Clintons’ Payments To Email Technician Match Up With Tax Deductions
Tax deductions that Bill and Hillary Clinton took for computer maintenance expenses match up closely with payments they made to Bryan Pagliano, Hillary Clinton’s personal email technician, a Daily Caller investigation reveals.
The payments to Pagliano were revealed in notes released on Friday from his Dec. 22 interview with the bureau. Investigators cited documents showing that the Clintons made a $5,000 transfer to Pagliano in 2009, and another in June 2011 for $8,350.83.
The Clintons’ publicly available tax filings show that the former first couple deducted similar amounts from Bill Clinton’s speechmaking income for computer maintenance expenses in those same years.
The Clintons also depreciated computer equipment that was put in service in June 2011 — the same month Pagliano traveled to the Clintons’ home in Chappaqua, N.Y. to work on the server — as well as at other times when major changes were made to the off-the-books email system.
The similarities in the deductions and server payments are not definitive proof that the Clintons wrote off the money they paid to Pagliano. But none of the available evidence rules it out.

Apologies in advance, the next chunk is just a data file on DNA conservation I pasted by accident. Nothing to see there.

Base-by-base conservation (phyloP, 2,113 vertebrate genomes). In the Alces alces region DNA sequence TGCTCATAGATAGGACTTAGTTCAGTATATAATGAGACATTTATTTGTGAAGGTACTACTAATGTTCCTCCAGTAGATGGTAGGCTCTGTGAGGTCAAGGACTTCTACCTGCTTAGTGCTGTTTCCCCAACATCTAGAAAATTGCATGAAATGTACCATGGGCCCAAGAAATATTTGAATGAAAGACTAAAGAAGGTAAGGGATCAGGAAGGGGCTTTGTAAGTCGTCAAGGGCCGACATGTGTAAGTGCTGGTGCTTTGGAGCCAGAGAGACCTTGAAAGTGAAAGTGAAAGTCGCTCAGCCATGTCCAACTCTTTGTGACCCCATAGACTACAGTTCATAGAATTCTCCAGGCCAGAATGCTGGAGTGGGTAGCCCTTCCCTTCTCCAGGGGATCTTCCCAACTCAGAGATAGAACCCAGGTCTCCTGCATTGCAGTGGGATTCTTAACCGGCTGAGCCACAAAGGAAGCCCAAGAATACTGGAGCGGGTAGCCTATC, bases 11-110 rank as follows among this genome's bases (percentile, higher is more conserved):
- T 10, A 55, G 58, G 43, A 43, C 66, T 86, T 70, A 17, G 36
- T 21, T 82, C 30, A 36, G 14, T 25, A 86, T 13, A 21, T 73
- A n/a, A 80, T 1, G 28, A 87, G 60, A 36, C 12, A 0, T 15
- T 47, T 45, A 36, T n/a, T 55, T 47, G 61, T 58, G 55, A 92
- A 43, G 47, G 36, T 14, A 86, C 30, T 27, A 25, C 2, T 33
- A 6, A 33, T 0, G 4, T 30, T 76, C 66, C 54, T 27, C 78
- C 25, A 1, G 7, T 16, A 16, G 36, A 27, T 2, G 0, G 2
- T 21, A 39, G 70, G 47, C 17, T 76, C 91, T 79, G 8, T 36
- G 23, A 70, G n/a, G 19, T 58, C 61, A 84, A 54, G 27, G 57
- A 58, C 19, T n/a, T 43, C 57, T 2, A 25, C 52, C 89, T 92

Notably, the tax deductions are larger than the payments to Pagliano. If the inverse was true — if the tax deductions were smaller than the payments to Pagliano — that would suggest that the deductions were for something other than the payments to the technician. The Clintons and Pagliano could help settle the matter, but they did not respond to requests for comment.
The IRS does not allow taxpayers to deduct personal expenses, and Clinton treated the private email server as a personal device. She declined to tell the State Department she used it, and she kept it at her home in Chappaqua, N.Y.
Tax deduction timeline
Pagliano, who was granted immunity to cooperate with the FBI, began creating the Clinton email system in early 2009 after being contacted by Justin Cooper, a longtime aide to Bill Clinton who helped the former president coordinate his official government activities, his business endeavors, and his Clinton Foundation work.
The IT director for Hillary Clinton’s 2008 campaign, Pagliano used equipment left over from that failed effort to build the system, which was activated in March 2009. He took a job at the State Department months later, in May, but did not tell the State Department about payments he received from the Clintons.
The new server hosted three email domains: wjcoffice.com, presidentclinton.com and clintonemail.com, the one Clinton and her aide Huma Abedin used for email.
The Clintons’ tax filings show that they took no deductions for computer maintenance in the years before Pagliano started building the email network.
But that changed in 2009, when Pagliano completed the creation of the off-the-books email system and was paid for it. There is a $6,388 deduction for “computer/phone” on the Schedule C form for Bill Clinton’s speechmaking business. Clinton was paid $7,359,592 for his speeches that year.